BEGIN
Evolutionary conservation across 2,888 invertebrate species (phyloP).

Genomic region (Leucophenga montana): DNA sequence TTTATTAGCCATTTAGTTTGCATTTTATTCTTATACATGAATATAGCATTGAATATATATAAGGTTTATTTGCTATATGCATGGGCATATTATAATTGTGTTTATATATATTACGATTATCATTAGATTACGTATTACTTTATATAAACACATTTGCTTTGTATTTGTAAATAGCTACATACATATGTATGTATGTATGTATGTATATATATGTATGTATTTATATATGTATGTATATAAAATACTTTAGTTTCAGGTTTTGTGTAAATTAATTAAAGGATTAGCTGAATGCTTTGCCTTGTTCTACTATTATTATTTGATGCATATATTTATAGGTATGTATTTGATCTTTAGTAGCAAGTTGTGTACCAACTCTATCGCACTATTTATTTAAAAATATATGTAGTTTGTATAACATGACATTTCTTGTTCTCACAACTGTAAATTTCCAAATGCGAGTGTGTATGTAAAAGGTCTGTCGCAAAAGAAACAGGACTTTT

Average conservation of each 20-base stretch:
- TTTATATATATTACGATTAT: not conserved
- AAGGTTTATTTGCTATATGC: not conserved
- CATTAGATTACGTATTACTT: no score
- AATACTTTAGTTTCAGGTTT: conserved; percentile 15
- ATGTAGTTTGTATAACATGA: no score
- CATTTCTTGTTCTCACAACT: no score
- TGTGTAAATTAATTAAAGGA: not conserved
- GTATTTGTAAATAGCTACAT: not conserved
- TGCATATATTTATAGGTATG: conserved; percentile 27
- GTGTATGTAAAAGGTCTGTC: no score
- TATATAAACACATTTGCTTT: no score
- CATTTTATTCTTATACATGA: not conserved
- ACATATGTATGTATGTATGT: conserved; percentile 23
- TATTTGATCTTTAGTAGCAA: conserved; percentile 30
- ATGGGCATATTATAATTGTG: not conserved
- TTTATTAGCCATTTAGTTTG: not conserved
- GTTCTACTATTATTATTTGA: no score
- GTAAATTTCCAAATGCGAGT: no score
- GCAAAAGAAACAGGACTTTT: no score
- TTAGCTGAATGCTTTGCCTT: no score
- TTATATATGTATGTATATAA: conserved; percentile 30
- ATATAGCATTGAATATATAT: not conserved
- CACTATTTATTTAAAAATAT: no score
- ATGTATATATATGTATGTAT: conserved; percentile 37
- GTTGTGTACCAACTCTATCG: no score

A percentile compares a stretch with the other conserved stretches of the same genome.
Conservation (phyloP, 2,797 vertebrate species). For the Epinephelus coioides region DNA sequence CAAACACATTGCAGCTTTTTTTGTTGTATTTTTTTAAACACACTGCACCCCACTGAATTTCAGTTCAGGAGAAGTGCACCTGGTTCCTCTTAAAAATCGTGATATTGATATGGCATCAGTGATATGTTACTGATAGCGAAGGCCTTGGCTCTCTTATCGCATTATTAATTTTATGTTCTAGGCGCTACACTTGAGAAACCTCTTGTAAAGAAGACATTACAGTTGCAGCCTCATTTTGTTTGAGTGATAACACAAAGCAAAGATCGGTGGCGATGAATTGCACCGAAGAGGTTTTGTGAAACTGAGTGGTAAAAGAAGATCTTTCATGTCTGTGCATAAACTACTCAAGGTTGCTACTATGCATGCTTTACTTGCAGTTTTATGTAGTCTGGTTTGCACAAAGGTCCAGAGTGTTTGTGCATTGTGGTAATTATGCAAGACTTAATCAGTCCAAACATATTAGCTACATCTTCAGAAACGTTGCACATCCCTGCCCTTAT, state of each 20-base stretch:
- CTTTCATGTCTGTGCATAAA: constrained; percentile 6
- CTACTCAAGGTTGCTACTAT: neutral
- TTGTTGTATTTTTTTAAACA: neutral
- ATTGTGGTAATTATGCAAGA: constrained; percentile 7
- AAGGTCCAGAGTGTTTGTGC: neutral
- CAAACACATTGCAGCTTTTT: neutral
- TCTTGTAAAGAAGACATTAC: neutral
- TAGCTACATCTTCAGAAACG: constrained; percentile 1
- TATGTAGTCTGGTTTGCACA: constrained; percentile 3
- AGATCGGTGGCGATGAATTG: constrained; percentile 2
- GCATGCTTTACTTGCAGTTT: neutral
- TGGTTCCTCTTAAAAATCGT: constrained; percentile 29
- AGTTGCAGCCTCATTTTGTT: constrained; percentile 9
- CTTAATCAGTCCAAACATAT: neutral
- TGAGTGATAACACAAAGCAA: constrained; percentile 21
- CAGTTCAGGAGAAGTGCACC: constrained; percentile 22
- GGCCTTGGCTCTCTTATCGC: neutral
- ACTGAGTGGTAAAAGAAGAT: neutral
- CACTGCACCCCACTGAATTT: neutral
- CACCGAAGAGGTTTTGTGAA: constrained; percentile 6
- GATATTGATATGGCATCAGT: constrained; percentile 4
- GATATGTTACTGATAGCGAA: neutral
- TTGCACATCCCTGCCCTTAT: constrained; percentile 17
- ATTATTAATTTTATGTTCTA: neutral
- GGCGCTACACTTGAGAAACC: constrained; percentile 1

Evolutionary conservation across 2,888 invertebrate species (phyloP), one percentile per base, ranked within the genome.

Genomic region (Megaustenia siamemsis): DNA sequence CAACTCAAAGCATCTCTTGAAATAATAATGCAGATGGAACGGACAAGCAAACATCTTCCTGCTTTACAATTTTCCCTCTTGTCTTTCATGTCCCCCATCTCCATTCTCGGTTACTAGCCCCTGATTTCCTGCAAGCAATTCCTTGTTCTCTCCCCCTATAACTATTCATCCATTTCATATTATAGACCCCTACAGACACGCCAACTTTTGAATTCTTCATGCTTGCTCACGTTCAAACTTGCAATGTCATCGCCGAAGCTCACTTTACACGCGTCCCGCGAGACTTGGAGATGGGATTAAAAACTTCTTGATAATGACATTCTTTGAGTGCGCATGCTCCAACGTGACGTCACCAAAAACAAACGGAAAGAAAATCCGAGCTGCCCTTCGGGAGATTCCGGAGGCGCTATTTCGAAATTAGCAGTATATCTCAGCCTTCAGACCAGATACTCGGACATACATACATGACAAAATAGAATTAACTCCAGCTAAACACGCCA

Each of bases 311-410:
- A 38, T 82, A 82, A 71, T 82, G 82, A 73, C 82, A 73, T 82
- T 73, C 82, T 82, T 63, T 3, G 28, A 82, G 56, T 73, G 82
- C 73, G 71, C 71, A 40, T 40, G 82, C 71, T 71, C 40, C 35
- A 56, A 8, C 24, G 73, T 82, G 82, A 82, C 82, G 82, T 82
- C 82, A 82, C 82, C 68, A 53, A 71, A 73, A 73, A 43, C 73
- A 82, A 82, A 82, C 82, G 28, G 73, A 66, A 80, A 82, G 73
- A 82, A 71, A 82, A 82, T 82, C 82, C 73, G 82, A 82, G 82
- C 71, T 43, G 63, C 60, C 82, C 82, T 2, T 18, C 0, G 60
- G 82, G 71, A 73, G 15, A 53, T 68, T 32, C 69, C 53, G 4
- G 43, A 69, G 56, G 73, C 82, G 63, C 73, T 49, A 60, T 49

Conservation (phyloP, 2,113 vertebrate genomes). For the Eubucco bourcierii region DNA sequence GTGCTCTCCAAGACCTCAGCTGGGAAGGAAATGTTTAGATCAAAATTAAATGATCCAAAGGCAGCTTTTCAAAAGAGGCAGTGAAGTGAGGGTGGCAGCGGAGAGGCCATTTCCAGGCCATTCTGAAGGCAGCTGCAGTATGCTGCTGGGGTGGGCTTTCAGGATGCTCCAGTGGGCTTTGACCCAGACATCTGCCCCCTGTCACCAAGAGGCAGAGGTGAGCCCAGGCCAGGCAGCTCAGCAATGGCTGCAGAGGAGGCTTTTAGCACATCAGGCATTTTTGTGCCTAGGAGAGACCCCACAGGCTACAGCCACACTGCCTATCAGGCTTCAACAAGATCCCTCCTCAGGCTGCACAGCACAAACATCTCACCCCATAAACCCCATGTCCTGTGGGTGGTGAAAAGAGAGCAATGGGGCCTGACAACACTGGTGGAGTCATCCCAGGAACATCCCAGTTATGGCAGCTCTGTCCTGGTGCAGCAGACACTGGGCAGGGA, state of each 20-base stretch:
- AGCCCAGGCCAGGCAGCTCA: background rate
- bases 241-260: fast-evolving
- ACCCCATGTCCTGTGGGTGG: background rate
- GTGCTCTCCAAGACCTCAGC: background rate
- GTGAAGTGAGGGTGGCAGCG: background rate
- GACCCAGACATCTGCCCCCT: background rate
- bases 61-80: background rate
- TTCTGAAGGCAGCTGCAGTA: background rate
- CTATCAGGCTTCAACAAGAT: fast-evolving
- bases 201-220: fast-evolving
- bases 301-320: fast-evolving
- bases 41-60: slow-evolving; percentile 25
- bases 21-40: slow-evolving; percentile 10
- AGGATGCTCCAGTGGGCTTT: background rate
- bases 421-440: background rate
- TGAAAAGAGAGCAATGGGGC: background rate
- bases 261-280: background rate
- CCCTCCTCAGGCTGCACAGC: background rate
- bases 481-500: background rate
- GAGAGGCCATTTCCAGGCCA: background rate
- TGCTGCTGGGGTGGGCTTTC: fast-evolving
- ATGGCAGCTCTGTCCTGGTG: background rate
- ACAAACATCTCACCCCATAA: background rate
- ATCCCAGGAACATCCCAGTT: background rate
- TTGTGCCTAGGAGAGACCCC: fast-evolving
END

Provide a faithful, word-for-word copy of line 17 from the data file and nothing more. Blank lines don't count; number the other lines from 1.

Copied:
- TATTTGATCTTTAGTAGCAA: conserved; percentile 30